Tuesday, August 13, 2013

When the perfect is the enemy of the good

As many of you know, in real life I'm a professor of science at a large university.  There aren't many of us women who have made it to the top of the academic ladder in science.   We tend to take longer to get there.  We are frequently paid less than the men, even if we have superior credentials.   We go to the full professors' meeting and find everyone else is pale (white), stale (old), and male.

 There is a positive correlation between a man's academic success, and being a parent, but for women, the correlation is negative.  Dare to have a family, and you are much more likely to be on the non-tenure track, or hover as an associate professor for your entire career.  Try finding space for pumping breast milk at a major conference, for example. 

Part of the problem is an attitude of some young women that they aren't going to engage in a deeply flawed system to try to change it.  "Fix it first," one told me once.  "THEN I'll come back." 

Well, honey, sorry but if you don't engage, you don't get to play.  Thing is, it's a big, very competitive field.  If you go stand off by yourself, and expect us to come to you hat in hand to beg you to join, that's not going to happen.  Because there are other women, equally talented, who will roll up their sleeves and dive in, not waiting. They are willing to effect change from the inside, which is the only way change will happen.  And each one of us who makes it to the top of that tenure ladder, fingernails bleeding, makes it a little bit easier for the one coming up behind.

They are not going to let the perfect be the enemy of the good.  

I feel the same way about the people (and there are many) who are angry about the Episcopal church's liturgy for blessing of a same sex union.  It's not the BCP liturgy for a marriage.  It should be, i agree. (It's quite lovely).  But it's not there yet.  

Still, if you don't engage it, take the opportunity granted, you will not be able to make change happen. Because if you don't participate, why should they make any changes to it?  "There's no demand."  

This is one of the reasons we married prior to Prop8, knowing that with DOMA it was all very very imperfect.  Yet marrying BP was the greatest thing I have done in my life, despite the imperfections.  And look what has happened since....Prop8 fell, DOMA clause 3 is done.  In part, because of the witness of people who married even though it wasn't perfect.

And it's one of the reasons we jumped at the chance to get our marriage blessed, as soon as it was approved by our Bishop (prior to the current liturgy).  In San Diego, same sex couples have to write a letter to the Bishop explaining why they want to be blessed (or now, why they want to marry). Some of our friends are very upset by that, because straight people don't have to do it.  So what?  I did not mind being asked to articulate why it mattered to us.  If it educates people, if it gives the Bishop ammo to educate people who might be opposed, why should I object?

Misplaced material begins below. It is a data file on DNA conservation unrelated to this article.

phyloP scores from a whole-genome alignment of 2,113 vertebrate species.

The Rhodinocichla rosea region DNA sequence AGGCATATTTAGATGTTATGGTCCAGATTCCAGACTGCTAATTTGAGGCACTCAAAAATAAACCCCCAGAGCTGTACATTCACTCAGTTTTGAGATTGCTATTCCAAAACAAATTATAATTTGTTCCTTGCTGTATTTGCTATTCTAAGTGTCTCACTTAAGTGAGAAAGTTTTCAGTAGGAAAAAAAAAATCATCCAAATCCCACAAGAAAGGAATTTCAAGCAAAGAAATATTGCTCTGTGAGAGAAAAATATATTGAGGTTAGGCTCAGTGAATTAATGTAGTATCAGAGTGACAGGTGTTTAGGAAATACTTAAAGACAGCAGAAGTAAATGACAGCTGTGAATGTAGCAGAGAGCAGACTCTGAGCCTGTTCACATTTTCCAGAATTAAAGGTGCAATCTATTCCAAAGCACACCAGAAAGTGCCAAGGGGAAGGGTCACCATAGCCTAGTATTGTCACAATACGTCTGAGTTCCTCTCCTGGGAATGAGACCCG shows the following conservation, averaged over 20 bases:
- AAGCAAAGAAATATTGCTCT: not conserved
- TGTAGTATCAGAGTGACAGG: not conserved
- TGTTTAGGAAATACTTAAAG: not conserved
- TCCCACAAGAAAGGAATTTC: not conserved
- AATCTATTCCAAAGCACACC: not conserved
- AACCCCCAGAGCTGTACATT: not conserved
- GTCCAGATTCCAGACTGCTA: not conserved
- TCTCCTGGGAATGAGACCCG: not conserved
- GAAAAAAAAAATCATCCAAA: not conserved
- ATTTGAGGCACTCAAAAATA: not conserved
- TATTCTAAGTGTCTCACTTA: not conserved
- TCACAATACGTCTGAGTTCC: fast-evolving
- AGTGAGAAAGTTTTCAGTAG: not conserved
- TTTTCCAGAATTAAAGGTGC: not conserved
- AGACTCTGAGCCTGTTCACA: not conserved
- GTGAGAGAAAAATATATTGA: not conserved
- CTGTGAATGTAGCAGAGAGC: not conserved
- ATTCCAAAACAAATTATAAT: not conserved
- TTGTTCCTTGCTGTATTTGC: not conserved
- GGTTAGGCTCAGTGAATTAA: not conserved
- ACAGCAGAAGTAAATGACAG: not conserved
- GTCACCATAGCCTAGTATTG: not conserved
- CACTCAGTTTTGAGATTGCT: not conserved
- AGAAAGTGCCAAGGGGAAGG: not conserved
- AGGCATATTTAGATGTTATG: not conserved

So, many LGBT couples will not engage TEC because it's not BCP-marriage and it's not uniform across the church.  I think that's a sad thing. Because being part of the process gives you a voice that standing alone in the hayfield never will.  

Eventually, I hope the liturgy will be available to both same- and opposite-sex couples (I mean, have you read the BCP marriage liturgy?  Talk about archaic views of women! ;-)  Eventually TEC will welcome everyone, everywhere. It takes time.  We can help it along by working from the inside and educating people on what it means.  We can show them what a married lesbian or gay couple looks like, and why it matters that we can marry.  Our witness is our greatest weapon.  

And we can't do that, if we don't engage. 

Don't let the perfect be the enemy of the good.


8thday said...

Sorry, I don’t agree with you on this one. Your first example is one in which people have to compete for limited spots on the academic (or corporate) ladder. It is a competitive atmosphere where you do have to play on the field or always be in the bleachers.

I look at what church’s do to gays as no different than a person being in an abusive relationship. For someone to stay in that relationship, hoping that the abuser will change, slowly erodes their self-respect and identity.

Church is not a place anyone should have to compete for equal footing or to climb a ladder or be on the outside. There are no limited openings and no one should have to settle for crumbs in God’s house. I wonder if you would feel the same way if you were also excluded from the communion table?

IT said...

Well, I self-exclude from the communion table, so that's not quite apt.

Our church just celebrated a blow-out wedding of two gay men. So what if the liturgy is a little different? No one there thought it was anything other than a marriage. No one treated it as anything different. It WAS a marriage and thanks to the fall of prop8, it was a marriage legally as well.